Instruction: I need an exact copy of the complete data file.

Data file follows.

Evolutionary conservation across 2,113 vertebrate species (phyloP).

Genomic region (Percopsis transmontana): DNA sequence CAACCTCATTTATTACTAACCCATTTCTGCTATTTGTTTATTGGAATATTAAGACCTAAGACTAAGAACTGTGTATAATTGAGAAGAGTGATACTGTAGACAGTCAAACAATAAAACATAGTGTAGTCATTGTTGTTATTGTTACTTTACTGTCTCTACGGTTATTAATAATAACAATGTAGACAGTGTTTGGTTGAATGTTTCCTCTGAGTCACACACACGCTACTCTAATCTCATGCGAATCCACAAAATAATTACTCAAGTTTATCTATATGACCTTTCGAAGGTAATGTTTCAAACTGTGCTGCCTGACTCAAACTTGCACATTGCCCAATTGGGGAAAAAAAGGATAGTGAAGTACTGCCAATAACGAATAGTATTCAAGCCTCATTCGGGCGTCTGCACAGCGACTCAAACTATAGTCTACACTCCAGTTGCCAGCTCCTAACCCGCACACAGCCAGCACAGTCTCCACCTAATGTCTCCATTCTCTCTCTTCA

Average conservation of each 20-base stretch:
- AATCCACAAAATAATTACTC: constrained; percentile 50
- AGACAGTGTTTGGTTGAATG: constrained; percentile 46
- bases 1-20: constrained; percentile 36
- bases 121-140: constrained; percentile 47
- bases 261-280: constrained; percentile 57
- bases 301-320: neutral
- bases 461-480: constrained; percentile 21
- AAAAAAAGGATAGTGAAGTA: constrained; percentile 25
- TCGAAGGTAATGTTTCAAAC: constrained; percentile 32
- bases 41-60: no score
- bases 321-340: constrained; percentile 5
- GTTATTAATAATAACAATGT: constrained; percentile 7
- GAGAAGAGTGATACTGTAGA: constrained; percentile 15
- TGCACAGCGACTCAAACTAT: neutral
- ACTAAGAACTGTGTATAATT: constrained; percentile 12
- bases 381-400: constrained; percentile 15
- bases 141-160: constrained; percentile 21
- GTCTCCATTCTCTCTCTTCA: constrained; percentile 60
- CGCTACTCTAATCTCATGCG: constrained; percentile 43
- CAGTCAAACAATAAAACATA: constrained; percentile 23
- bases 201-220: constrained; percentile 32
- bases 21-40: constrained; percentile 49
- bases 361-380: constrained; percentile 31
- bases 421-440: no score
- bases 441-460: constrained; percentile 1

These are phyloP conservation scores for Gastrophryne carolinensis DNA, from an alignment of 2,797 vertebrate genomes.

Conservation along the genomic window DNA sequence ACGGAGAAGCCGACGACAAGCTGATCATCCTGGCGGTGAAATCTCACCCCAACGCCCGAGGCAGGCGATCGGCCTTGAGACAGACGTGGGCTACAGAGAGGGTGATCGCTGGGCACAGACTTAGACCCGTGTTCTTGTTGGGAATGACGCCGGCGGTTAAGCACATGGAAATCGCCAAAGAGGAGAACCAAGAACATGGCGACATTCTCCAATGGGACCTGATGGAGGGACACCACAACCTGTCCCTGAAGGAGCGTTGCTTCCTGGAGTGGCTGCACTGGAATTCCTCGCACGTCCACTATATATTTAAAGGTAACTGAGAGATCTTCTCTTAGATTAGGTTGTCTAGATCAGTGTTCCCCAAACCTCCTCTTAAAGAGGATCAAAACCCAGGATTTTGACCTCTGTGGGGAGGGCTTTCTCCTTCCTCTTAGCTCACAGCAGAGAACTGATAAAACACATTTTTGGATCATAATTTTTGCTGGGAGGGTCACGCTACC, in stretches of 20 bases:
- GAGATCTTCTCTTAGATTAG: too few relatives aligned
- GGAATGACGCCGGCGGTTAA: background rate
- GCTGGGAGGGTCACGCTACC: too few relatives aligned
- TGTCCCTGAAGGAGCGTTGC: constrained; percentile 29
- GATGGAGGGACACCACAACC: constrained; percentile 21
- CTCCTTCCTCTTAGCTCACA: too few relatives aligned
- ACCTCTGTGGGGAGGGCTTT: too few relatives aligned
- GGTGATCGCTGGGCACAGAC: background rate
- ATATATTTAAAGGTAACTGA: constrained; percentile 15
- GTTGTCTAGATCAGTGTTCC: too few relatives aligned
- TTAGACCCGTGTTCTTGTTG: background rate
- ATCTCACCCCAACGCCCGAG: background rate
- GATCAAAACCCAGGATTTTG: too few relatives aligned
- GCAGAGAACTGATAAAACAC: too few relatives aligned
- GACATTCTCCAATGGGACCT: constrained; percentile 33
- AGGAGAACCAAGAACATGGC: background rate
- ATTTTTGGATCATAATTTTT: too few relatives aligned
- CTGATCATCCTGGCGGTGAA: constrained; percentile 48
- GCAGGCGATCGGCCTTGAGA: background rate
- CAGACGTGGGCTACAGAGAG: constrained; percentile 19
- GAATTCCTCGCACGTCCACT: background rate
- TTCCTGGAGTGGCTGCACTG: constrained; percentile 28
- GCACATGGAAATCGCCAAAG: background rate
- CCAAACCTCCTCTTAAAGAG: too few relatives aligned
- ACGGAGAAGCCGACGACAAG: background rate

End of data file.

Evolutionary conservation across 2,113 vertebrate species (phyloP).

Genomic region (Percopsis transmontana): DNA sequence CAACCTCATTTATTACTAACCCATTTCTGCTATTTGTTTATTGGAATATTAAGACCTAAGACTAAGAACTGTGTATAATTGAGAAGAGTGATACTGTAGACAGTCAAACAATAAAACATAGTGTAGTCATTGTTGTTATTGTTACTTTACTGTCTCTACGGTTATTAATAATAACAATGTAGACAGTGTTTGGTTGAATGTTTCCTCTGAGTCACACACACGCTACTCTAATCTCATGCGAATCCACAAAATAATTACTCAAGTTTATCTATATGACCTTTCGAAGGTAATGTTTCAAACTGTGCTGCCTGACTCAAACTTGCACATTGCCCAATTGGGGAAAAAAAGGATAGTGAAGTACTGCCAATAACGAATAGTATTCAAGCCTCATTCGGGCGTCTGCACAGCGACTCAAACTATAGTCTACACTCCAGTTGCCAGCTCCTAACCCGCACACAGCCAGCACAGTCTCCACCTAATGTCTCCATTCTCTCTCTTCA

Average conservation of each 20-base stretch:
- AATCCACAAAATAATTACTC: constrained; percentile 50
- AGACAGTGTTTGGTTGAATG: constrained; percentile 46
- bases 1-20: constrained; percentile 36
- bases 121-140: constrained; percentile 47
- bases 261-280: constrained; percentile 57
- bases 301-320: neutral
- bases 461-480: constrained; percentile 21
- AAAAAAAGGATAGTGAAGTA: constrained; percentile 25
- TCGAAGGTAATGTTTCAAAC: constrained; percentile 32
- bases 41-60: no score
- bases 321-340: constrained; percentile 5
- GTTATTAATAATAACAATGT: constrained; percentile 7
- GAGAAGAGTGATACTGTAGA: constrained; percentile 15
- TGCACAGCGACTCAAACTAT: neutral
- ACTAAGAACTGTGTATAATT: constrained; percentile 12
- bases 381-400: constrained; percentile 15
- bases 141-160: constrained; percentile 21
- GTCTCCATTCTCTCTCTTCA: constrained; percentile 60
- CGCTACTCTAATCTCATGCG: constrained; percentile 43
- CAGTCAAACAATAAAACATA: constrained; percentile 23
- bases 201-220: constrained; percentile 32
- bases 21-40: constrained; percentile 49
- bases 361-380: constrained; percentile 31
- bases 421-440: no score
- bases 441-460: constrained; percentile 1

These are phyloP conservation scores for Gastrophryne carolinensis DNA, from an alignment of 2,797 vertebrate genomes.

Conservation along the genomic window DNA sequence ACGGAGAAGCCGACGACAAGCTGATCATCCTGGCGGTGAAATCTCACCCCAACGCCCGAGGCAGGCGATCGGCCTTGAGACAGACGTGGGCTACAGAGAGGGTGATCGCTGGGCACAGACTTAGACCCGTGTTCTTGTTGGGAATGACGCCGGCGGTTAAGCACATGGAAATCGCCAAAGAGGAGAACCAAGAACATGGCGACATTCTCCAATGGGACCTGATGGAGGGACACCACAACCTGTCCCTGAAGGAGCGTTGCTTCCTGGAGTGGCTGCACTGGAATTCCTCGCACGTCCACTATATATTTAAAGGTAACTGAGAGATCTTCTCTTAGATTAGGTTGTCTAGATCAGTGTTCCCCAAACCTCCTCTTAAAGAGGATCAAAACCCAGGATTTTGACCTCTGTGGGGAGGGCTTTCTCCTTCCTCTTAGCTCACAGCAGAGAACTGATAAAACACATTTTTGGATCATAATTTTTGCTGGGAGGGTCACGCTACC, in stretches of 20 bases:
- GAGATCTTCTCTTAGATTAG: too few relatives aligned
- GGAATGACGCCGGCGGTTAA: background rate
- GCTGGGAGGGTCACGCTACC: too few relatives aligned
- TGTCCCTGAAGGAGCGTTGC: constrained; percentile 29
- GATGGAGGGACACCACAACC: constrained; percentile 21
- CTCCTTCCTCTTAGCTCACA: too few relatives aligned
- ACCTCTGTGGGGAGGGCTTT: too few relatives aligned
- GGTGATCGCTGGGCACAGAC: background rate
- ATATATTTAAAGGTAACTGA: constrained; percentile 15
- GTTGTCTAGATCAGTGTTCC: too few relatives aligned
- TTAGACCCGTGTTCTTGTTG: background rate
- ATCTCACCCCAACGCCCGAG: background rate
- GATCAAAACCCAGGATTTTG: too few relatives aligned
- GCAGAGAACTGATAAAACAC: too few relatives aligned
- GACATTCTCCAATGGGACCT: constrained; percentile 33
- AGGAGAACCAAGAACATGGC: background rate
- ATTTTTGGATCATAATTTTT: too few relatives aligned
- CTGATCATCCTGGCGGTGAA: constrained; percentile 48
- GCAGGCGATCGGCCTTGAGA: background rate
- CAGACGTGGGCTACAGAGAG: constrained; percentile 19
- GAATTCCTCGCACGTCCACT: background rate
- TTCCTGGAGTGGCTGCACTG: constrained; percentile 28
- GCACATGGAAATCGCCAAAG: background rate
- CCAAACCTCCTCTTAAAGAG: too few relatives aligned
- ACGGAGAAGCCGACGACAAG: background rate